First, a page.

|CHARLOTTE MAXWELL WEBB|
|Charlotte Maxwell Webb, also called "Aunt Lottie," was born February 15, 1862. Charlotte was the daughter of first wife Lucretia Charlotte Bracken and William Bailey Maxwell. |
Her father, one of Brigham Young's selected saints, was tasked during his lifetime to help establish a network of Mormon colonies in Utah, Nevada, Arizona and Mexico, which ultimately numbered 13 new communities including Alpine and Springerville, Arizona.
William was the first Mormon to settle in the Arizona Territory, and Charlotte spent her first years, from 1862 to 1866, on the Arizona Strip at Short Creek and Pipe Springs working on a family cattle ranch. Growing up, she was surrounded by brothers and sisters from three families. In addition to their own herds, the family raised cattle for the church. At 15, Charlotte helped herd cattle on horseback from Spring Valley, Nevada, to a new home in Orderville, Utah.
Charlotte met her husband while teaching in Orderville as part of the Mormon United Order, an experimental self-sustaining communal colony where all property was pooled. At the age of 16, she married Edward Milo Webb, a church leader and teacher, in St George, Utah. She became his third and youngest wife.
In 1886, as a result of the Edmunds law outlawing polygamy, the entire family left Utah for the newly formed Mormon colonies in Chihuahua, Mexico. Originally asked by Church leaders to establish a school system in Mexico, Charlotte and her family first stopped and wintered in Woodruff, Arizona, on the Little Colorado River. On the advice of the church, Charlotte and Edward were called to establish a school in Snowflake, Arizona. Snowflake Academy was one of the first high schools in Northern Arizona.
Charlotte never taught just the three Rs in school. In addition, she organized clubs and concerts, wrote and directed plays, and put on entertainment that the entire community enjoyed.
Known as a dramatic reader, Charlotte spent her Sunday evenings with all the unmarried, reading aloud from the classics. She had a theory that if children read nothing but the best until they were 15, their reading habits would be set, and they would have no appeal for trash.
Charlotte lived in Woodruff for 12 years. During this time, she raised four children on the family farm while working as a teacher.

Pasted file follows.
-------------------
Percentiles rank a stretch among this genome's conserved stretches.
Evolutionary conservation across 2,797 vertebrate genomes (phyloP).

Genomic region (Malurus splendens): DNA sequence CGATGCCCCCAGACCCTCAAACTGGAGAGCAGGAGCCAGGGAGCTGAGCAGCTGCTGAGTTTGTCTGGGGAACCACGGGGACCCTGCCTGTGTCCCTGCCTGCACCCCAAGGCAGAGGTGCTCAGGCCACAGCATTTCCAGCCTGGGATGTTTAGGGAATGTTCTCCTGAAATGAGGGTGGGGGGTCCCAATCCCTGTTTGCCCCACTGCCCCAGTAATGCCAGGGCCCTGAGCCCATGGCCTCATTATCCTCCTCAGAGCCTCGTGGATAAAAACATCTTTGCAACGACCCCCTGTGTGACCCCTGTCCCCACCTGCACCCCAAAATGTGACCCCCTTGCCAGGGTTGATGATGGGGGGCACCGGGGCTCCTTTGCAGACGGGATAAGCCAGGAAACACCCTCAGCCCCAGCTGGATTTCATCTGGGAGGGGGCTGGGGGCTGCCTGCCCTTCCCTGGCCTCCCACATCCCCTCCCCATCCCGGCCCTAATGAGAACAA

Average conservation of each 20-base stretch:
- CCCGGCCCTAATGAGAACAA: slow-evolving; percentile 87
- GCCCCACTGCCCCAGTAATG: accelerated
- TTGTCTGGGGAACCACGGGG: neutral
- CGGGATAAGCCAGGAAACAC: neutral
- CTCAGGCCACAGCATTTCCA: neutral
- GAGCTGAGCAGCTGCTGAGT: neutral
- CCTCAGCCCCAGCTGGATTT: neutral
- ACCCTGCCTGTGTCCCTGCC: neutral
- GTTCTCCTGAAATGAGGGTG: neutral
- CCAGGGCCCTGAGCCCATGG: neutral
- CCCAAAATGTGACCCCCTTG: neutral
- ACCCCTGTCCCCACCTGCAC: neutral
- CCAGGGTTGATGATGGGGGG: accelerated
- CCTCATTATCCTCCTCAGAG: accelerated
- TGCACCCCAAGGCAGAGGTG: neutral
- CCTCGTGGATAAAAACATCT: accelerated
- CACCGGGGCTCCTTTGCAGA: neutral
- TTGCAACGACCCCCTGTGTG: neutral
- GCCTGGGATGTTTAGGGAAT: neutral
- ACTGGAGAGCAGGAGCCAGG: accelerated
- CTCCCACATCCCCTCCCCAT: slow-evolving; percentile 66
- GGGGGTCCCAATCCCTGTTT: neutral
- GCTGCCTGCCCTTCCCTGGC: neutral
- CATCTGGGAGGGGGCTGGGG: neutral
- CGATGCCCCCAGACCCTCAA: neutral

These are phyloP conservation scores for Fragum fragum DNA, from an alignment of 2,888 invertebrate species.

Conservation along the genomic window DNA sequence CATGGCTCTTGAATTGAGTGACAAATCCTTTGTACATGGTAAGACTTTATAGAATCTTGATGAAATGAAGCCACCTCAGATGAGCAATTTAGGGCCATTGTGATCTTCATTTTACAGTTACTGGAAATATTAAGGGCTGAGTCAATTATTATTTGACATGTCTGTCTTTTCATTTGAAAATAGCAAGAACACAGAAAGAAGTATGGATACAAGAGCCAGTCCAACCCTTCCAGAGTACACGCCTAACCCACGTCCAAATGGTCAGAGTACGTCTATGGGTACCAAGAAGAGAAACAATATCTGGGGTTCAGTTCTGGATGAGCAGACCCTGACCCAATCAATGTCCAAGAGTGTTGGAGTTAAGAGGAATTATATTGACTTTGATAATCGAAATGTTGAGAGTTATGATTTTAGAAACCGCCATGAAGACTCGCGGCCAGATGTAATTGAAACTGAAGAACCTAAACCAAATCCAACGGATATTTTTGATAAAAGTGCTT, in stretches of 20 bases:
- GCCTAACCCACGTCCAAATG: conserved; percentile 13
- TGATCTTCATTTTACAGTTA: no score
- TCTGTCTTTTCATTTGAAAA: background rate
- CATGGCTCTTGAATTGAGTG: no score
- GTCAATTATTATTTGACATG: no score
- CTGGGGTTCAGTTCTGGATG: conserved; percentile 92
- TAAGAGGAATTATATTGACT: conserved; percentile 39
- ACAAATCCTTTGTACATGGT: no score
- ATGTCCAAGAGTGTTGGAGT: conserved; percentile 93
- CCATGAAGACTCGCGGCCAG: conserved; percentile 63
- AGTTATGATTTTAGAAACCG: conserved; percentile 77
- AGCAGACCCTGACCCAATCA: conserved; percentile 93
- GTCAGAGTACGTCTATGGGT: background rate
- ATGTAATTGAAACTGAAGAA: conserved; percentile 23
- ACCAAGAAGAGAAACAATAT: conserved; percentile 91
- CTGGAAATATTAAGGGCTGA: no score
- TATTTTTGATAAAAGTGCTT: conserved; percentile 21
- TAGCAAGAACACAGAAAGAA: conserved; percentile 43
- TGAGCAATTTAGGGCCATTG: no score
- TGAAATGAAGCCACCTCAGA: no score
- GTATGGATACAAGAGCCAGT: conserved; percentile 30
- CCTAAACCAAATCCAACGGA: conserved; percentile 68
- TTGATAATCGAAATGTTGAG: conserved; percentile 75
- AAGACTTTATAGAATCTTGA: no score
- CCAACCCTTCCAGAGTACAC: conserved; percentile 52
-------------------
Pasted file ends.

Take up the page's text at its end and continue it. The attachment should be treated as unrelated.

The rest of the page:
In June 1898, the family resumed their journey to Mexico traveling seven weeks in a caravan of five covered wagons through frontier towns and Arizona desert. Charlotte drove the first wagon. She spent 14 years living in Mexico teaching in six communities, previously without educational benefit. Most of the schools were one-room log buildings. One school was constructed of ocotillo limbs planted like stakes with a packed earthen floor and a flat sod roof. In the spring, the walls turned a vivid lacquered green and a wreath of bright red blossoms bordered the flat roof.
In 1912, at the onset of the Mexican Revolution led by Pancho Villa, Charlotte and her family were forced to flee their large farms leaving everything behind. Bringing only what they could carry, they arrived by wagon and horseback over the border at Douglas, Arizona, finding shelter first in a tent. Later, they moved to the Stanton Station outside Tucson, a temporary camp for refugees where they family shared a two-room log cabin supplemented by tents.
Forced to start over, she became a nurse known as “Aunt Lottie” and traveled by foot, horseback and wagon to rural outreaches in Northern Arizona for 40 years. Charlotte treated all ailments but specialized in midwifery.
Eventually, Edward built a stone way-station between Pinedale and Clay Springs, Arizona, on a piece of land Charlotte was homesteading. This was where she set up shop and lived. She had many jobs and even served as Justice of the Peace. In this capacity, she held several trials and married at least one cowboy couple.
At the time of her death, she was living on the Navajo Reservation serving as a nurse at the age of 81. She literally died in the harness as she had always lived. Charlotte was buried May 9, 1943, in Pinedale.
Donor: Tom Guice, great grandson